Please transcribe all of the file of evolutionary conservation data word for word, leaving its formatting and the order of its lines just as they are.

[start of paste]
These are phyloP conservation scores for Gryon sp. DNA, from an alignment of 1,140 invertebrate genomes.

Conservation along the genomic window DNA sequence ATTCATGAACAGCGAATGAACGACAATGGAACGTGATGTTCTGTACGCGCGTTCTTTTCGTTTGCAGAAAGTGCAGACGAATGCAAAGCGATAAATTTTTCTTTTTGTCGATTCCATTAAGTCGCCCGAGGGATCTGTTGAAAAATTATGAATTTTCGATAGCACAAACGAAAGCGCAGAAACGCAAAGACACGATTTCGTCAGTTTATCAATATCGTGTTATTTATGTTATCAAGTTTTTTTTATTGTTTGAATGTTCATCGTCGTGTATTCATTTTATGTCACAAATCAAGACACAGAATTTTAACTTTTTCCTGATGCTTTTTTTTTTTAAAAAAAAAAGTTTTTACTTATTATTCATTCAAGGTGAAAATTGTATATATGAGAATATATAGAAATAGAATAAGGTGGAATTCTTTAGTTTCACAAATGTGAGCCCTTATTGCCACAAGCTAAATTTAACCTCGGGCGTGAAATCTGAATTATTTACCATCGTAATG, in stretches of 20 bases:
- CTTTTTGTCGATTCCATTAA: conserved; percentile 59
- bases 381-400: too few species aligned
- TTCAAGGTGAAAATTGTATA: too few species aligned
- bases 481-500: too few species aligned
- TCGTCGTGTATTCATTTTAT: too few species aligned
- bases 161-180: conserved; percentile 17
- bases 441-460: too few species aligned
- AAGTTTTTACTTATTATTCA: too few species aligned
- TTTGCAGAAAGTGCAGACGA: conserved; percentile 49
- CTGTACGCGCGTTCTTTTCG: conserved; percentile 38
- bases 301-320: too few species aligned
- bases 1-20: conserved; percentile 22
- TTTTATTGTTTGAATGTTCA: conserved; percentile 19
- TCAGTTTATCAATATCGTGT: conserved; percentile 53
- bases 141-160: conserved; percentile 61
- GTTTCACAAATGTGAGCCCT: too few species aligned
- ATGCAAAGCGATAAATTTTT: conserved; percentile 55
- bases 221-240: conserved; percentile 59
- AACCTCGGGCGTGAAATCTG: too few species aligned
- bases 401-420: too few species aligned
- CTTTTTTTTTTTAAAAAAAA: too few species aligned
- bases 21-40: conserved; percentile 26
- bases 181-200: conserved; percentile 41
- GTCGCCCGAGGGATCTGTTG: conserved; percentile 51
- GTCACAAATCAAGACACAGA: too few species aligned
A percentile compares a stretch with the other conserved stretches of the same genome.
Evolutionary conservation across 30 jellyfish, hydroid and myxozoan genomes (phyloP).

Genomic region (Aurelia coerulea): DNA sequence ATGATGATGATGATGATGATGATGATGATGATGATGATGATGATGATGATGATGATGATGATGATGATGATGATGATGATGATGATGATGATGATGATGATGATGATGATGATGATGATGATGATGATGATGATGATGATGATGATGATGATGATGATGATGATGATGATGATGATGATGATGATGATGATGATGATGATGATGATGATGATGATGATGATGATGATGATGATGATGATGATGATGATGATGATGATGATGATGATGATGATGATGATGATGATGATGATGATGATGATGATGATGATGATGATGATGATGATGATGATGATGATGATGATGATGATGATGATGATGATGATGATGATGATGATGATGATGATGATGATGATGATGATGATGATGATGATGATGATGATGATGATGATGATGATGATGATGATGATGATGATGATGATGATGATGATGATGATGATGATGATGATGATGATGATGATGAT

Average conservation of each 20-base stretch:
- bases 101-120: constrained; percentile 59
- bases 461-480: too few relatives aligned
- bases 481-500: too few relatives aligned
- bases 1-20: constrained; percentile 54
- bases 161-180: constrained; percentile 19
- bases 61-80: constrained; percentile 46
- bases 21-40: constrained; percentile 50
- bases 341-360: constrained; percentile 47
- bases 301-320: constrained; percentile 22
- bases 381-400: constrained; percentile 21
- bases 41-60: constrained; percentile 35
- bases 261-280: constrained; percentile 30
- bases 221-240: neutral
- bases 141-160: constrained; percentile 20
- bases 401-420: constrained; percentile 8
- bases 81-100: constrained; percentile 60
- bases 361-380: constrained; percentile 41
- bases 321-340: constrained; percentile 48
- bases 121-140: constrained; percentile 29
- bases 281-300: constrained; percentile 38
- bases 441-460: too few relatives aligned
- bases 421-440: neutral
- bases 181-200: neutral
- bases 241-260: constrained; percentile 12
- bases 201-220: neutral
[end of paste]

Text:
These are phyloP conservation scores for Gryon sp. DNA, from an alignment of 1,140 invertebrate genomes.

Conservation along the genomic window DNA sequence ATTCATGAACAGCGAATGAACGACAATGGAACGTGATGTTCTGTACGCGCGTTCTTTTCGTTTGCAGAAAGTGCAGACGAATGCAAAGCGATAAATTTTTCTTTTTGTCGATTCCATTAAGTCGCCCGAGGGATCTGTTGAAAAATTATGAATTTTCGATAGCACAAACGAAAGCGCAGAAACGCAAAGACACGATTTCGTCAGTTTATCAATATCGTGTTATTTATGTTATCAAGTTTTTTTTATTGTTTGAATGTTCATCGTCGTGTATTCATTTTATGTCACAAATCAAGACACAGAATTTTAACTTTTTCCTGATGCTTTTTTTTTTTAAAAAAAAAAGTTTTTACTTATTATTCATTCAAGGTGAAAATTGTATATATGAGAATATATAGAAATAGAATAAGGTGGAATTCTTTAGTTTCACAAATGTGAGCCCTTATTGCCACAAGCTAAATTTAACCTCGGGCGTGAAATCTGAATTATTTACCATCGTAATG, in stretches of 20 bases:
- CTTTTTGTCGATTCCATTAA: conserved; percentile 59
- bases 381-400: too few species aligned
- TTCAAGGTGAAAATTGTATA: too few species aligned
- bases 481-500: too few species aligned
- TCGTCGTGTATTCATTTTAT: too few species aligned
- bases 161-180: conserved; percentile 17
- bases 441-460: too few species aligned
- AAGTTTTTACTTATTATTCA: too few species aligned
- TTTGCAGAAAGTGCAGACGA: conserved; percentile 49
- CTGTACGCGCGTTCTTTTCG: conserved; percentile 38
- bases 301-320: too few species aligned
- bases 1-20: conserved; percentile 22
- TTTTATTGTTTGAATGTTCA: conserved; percentile 19
- TCAGTTTATCAATATCGTGT: conserved; percentile 53
- bases 141-160: conserved; percentile 61
- GTTTCACAAATGTGAGCCCT: too few species aligned
- ATGCAAAGCGATAAATTTTT: conserved; percentile 55
- bases 221-240: conserved; percentile 59
- AACCTCGGGCGTGAAATCTG: too few species aligned
- bases 401-420: too few species aligned
- CTTTTTTTTTTTAAAAAAAA: too few species aligned
- bases 21-40: conserved; percentile 26
- bases 181-200: conserved; percentile 41
- GTCGCCCGAGGGATCTGTTG: conserved; percentile 51
- GTCACAAATCAAGACACAGA: too few species aligned
A percentile compares a stretch with the other conserved stretches of the same genome.
Evolutionary conservation across 30 jellyfish, hydroid and myxozoan genomes (phyloP).

Genomic region (Aurelia coerulea): DNA sequence ATGATGATGATGATGATGATGATGATGATGATGATGATGATGATGATGATGATGATGATGATGATGATGATGATGATGATGATGATGATGATGATGATGATGATGATGATGATGATGATGATGATGATGATGATGATGATGATGATGATGATGATGATGATGATGATGATGATGATGATGATGATGATGATGATGATGATGATGATGATGATGATGATGATGATGATGATGATGATGATGATGATGATGATGATGATGATGATGATGATGATGATGATGATGATGATGATGATGATGATGATGATGATGATGATGATGATGATGATGATGATGATGATGATGATGATGATGATGATGATGATGATGATGATGATGATGATGATGATGATGATGATGATGATGATGATGATGATGATGATGATGATGATGATGATGATGATGATGATGATGATGATGATGATGATGATGATGATGATGATGATGATGATGATGATGATGAT

Average conservation of each 20-base stretch:
- bases 101-120: constrained; percentile 59
- bases 461-480: too few relatives aligned
- bases 481-500: too few relatives aligned
- bases 1-20: constrained; percentile 54
- bases 161-180: constrained; percentile 19
- bases 61-80: constrained; percentile 46
- bases 21-40: constrained; percentile 50
- bases 341-360: constrained; percentile 47
- bases 301-320: constrained; percentile 22
- bases 381-400: constrained; percentile 21
- bases 41-60: constrained; percentile 35
- bases 261-280: constrained; percentile 30
- bases 221-240: neutral
- bases 141-160: constrained; percentile 20
- bases 401-420: constrained; percentile 8
- bases 81-100: constrained; percentile 60
- bases 361-380: constrained; percentile 41
- bases 321-340: constrained; percentile 48
- bases 121-140: constrained; percentile 29
- bases 281-300: constrained; percentile 38
- bases 441-460: too few relatives aligned
- bases 421-440: neutral
- bases 181-200: neutral
- bases 241-260: constrained; percentile 12
- bases 201-220: neutral